Dr. Sheldon Randall has been king of obesity surgery in Massachusetts, running booming programs at three hospitals and training young Harvard surgeons as the operation became a popular option for profoundly overweight patients.
He has performed more than 6,000 weight-loss operations in his 30-year career — nearly one every weekday — and been featured in marketing campaigns by two suburban hospital systems. Under Randall’s leadership, their bariatric surgery programs were designated national centers of excellence by surgeons’ groups.
But behind the scenes, the surgeon was under investigation by the state Board of Registration in Medicine. Two months ago, the panel suspended Randall’s medical license, accusing him of a pattern of negligence and declaring him an “immediate and serious threat’’ to the public. Investigators charge that he did not recognize and treat post-surgery complications quickly enough in four patients, two of whom died.
Randall, 61, denies the allegations and has appealed the suspension, enlisting a team of experts who said he provided perfectly fine care for those patients. Four prominent Harvard physicians also have written letters to the board supporting him.
Regardless of the outcome, the case exposes defects in the health care system’s efforts to protect patients: Accreditation programs established to help patients choose the best hospitals may offer false assurances, and the medical board can take months to act on complaints. Hospitals do not routinely communicate with each other about disciplinary actions against doctors, and the medical board does not automatically contact hospitals either when suspensions or similar measures are reported to it.
While Hallmark Health System suspended Randall in March 2012, apparently prompting Winchester Hospital to discipline him as well, MetroWest Medical Center allowed Randall to keep operating — right up until several days before the board took away his license Aug. 16 of this year.
During that 17-month period, the board alleged that Randall negligently cared for two gastric bypass patients at MetroWest. One, a 67-year-old woman whose surgery was Dec. 19, 2012, died, dependent on a ventilator and a dialysis machine in her final days.
MetroWest would not comment on whether it knew about the Hallmark discipline. Hallmark and Winchester hospital officials also declined to discuss the case. The medical board added the Hallmark and Winchester disciplinary actions to Randall’s profile on the board website, but MetroWest would have had no reason to look there.
The job of notifying other hospitals of a suspension would have been the physician’s, not the medical board’s or Hallmark’s, said Barbara Piselli, the board’s interim executive director. “It is a gap in the system,’’ she said.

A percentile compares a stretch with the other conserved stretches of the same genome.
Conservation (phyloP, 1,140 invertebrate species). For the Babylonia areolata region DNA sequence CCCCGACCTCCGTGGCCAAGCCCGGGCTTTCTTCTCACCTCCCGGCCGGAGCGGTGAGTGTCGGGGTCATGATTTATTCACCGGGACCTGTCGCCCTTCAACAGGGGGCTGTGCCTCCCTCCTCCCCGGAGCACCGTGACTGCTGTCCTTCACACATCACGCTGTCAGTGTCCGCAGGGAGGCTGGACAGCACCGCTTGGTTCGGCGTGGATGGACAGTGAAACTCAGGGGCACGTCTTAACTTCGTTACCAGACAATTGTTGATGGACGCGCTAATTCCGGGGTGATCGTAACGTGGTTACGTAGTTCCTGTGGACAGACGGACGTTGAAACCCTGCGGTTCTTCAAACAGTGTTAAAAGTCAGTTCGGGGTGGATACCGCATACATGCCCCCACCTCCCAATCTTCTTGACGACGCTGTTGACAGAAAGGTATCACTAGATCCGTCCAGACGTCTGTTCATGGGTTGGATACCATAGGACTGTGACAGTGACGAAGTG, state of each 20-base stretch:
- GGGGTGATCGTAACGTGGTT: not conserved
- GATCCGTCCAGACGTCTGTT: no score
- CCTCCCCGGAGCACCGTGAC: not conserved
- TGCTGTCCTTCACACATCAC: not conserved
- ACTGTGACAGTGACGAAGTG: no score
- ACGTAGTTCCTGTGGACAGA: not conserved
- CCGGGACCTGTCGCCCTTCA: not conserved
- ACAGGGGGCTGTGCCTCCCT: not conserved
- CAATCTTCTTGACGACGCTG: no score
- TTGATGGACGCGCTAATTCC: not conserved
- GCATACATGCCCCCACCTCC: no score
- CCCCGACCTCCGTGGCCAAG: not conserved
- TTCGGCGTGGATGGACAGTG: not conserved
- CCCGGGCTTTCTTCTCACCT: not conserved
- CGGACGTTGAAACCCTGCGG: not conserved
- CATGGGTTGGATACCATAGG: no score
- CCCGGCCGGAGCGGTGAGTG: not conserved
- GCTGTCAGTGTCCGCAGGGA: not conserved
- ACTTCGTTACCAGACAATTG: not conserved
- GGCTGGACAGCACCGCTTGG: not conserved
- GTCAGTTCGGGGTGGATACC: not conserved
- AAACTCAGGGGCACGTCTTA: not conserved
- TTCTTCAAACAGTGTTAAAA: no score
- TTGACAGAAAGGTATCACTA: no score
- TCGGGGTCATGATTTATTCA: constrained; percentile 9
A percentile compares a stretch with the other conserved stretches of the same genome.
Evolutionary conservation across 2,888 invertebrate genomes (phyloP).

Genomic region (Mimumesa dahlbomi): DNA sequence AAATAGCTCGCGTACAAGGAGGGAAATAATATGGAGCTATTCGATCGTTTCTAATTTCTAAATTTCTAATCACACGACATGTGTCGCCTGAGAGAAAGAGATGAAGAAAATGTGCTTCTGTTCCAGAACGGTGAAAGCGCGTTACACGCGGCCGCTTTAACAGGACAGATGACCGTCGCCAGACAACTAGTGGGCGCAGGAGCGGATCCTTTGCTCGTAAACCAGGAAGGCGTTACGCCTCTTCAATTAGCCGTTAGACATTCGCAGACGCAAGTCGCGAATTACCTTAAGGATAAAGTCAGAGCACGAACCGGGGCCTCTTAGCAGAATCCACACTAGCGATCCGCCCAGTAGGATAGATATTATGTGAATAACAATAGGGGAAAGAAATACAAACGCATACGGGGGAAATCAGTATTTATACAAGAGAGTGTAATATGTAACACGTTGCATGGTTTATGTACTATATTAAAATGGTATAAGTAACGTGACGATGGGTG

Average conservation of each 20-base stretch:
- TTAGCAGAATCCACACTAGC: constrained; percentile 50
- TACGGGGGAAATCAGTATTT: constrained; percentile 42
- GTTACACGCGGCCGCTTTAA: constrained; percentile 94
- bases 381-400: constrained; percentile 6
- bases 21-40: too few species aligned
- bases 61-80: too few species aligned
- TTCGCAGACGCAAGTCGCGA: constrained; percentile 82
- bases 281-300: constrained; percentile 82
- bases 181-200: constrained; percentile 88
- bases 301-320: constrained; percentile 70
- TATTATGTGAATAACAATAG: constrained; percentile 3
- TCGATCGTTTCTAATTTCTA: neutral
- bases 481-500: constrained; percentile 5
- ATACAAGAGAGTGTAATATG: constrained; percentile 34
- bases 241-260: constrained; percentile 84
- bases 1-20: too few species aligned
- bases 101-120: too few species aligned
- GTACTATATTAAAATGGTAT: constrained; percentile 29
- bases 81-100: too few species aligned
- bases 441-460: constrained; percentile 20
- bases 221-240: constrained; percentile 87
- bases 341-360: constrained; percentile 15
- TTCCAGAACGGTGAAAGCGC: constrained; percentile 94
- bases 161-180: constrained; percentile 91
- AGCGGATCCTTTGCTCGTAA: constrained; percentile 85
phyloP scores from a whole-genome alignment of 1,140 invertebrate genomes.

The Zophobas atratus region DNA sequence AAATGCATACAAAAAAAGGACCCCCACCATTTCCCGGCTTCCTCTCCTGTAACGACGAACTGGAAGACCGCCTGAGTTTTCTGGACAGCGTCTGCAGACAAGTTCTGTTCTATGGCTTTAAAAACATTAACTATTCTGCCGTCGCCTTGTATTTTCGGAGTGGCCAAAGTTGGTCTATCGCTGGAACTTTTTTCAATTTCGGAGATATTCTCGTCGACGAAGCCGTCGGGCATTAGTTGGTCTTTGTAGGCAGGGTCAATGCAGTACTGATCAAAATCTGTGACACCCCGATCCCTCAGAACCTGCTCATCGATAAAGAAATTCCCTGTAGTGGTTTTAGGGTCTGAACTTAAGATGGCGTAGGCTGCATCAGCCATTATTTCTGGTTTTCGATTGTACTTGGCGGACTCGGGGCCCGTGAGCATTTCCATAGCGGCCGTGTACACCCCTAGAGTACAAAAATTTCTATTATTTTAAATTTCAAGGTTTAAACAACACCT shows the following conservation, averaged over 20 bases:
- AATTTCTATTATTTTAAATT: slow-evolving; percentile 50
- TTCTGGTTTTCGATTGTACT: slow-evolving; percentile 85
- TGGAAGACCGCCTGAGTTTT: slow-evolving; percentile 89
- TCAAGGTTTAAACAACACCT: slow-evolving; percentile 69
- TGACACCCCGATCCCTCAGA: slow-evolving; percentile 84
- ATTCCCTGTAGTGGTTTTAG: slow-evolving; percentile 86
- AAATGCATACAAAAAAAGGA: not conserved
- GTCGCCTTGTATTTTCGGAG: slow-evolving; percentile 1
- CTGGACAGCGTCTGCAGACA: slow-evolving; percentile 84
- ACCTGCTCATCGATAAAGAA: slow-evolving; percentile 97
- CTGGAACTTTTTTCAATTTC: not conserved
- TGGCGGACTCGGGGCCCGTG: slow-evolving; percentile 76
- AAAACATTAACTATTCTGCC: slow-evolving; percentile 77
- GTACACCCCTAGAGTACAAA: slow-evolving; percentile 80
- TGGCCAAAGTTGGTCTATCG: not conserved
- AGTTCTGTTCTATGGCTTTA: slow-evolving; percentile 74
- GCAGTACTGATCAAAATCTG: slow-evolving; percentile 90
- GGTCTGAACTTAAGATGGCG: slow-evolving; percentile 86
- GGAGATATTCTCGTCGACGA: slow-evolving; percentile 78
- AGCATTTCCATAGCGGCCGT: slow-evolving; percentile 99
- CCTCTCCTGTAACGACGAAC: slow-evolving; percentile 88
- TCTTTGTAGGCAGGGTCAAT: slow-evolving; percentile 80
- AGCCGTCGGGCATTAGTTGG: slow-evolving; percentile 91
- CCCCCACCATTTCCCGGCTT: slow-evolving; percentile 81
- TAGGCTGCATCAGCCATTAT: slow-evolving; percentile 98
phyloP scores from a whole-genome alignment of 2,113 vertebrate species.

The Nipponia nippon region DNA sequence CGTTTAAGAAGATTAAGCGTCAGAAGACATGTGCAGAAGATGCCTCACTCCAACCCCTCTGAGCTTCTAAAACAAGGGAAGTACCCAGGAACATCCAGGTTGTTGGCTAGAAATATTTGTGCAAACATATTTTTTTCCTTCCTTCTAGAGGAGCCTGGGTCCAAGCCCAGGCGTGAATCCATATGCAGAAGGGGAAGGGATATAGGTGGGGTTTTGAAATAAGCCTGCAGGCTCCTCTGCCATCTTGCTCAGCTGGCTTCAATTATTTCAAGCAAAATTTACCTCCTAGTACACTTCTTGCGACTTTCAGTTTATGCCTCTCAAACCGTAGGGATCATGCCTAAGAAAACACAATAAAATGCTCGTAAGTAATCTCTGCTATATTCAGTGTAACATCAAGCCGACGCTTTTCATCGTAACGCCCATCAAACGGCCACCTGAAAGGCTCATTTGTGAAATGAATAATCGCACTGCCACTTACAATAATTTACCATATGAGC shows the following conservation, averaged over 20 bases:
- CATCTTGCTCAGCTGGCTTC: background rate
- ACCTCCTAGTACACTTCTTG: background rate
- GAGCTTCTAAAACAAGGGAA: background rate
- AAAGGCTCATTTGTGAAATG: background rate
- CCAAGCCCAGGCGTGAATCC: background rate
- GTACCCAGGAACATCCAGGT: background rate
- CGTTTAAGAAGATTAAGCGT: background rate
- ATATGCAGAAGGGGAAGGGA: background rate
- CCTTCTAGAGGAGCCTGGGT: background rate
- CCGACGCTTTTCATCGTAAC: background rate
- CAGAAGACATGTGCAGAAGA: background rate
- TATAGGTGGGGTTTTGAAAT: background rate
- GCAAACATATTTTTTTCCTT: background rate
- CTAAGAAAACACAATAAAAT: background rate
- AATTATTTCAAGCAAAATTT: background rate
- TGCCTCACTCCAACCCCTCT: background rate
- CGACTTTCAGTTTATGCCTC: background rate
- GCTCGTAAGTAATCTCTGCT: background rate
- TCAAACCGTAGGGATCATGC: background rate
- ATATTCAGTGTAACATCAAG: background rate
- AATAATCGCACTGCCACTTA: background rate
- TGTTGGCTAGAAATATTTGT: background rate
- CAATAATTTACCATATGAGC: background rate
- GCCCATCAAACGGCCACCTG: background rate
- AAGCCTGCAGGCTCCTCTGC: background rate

Piselli said she could not discuss why it took the board 18 months to investigate Randall, but she said cases often take months because investigators must subpoena medical records, interview witnesses, and locate an impartial expert to examine the cases. There “is a lot at stake for the physician and for the public,’’ she said.
The board does not publicly disclose ongoing investigations.
Randall’s attorney, Chad Brouillard of Boston, said neither he nor his client would discuss the allegations. But in a motion opposing the suspension of his license, Randall said MetroWest found no problems with his patient care. And he said an unnamed expert who reviewed Randall’s cases for the medical board could be a competitor with “a direct financial interest’’ in trying to discredit him because of his success.
At least eight patients or their survivors have sued the surgeon on grounds of medical malpractice during the past 13 years. At least three of the cases have been settled for undisclosed amounts.
In February 2011, Hallmark suspended Randall’s privileges for five weeks because of a “death in the course of/resulting from surgery,’’ according to the medical board’s website. This death was not included in the board’s allegations against Randall, however.
Piselli said in an interview that the board began investigating Randall in the spring of 2012, though she would not say what prompted the inquiry. But on March 14 of that year, Scott Ferullo, a 45-year-old Everett construction worker, underwent open gastric bypass surgery at Hallmark’s Lawrence Memorial Hospital in Medford, and he died four days later.
The board allegations refer to him as “patient A,” said his wife’s attorney, Robert Higgins of Lubin & Meyer in Boston.
Cheryl Ferullo said her husband was exhausted because of sleep apnea, a condition common in overweight people, and was taking medications for diabetes, high blood pressure, and high cholesterol.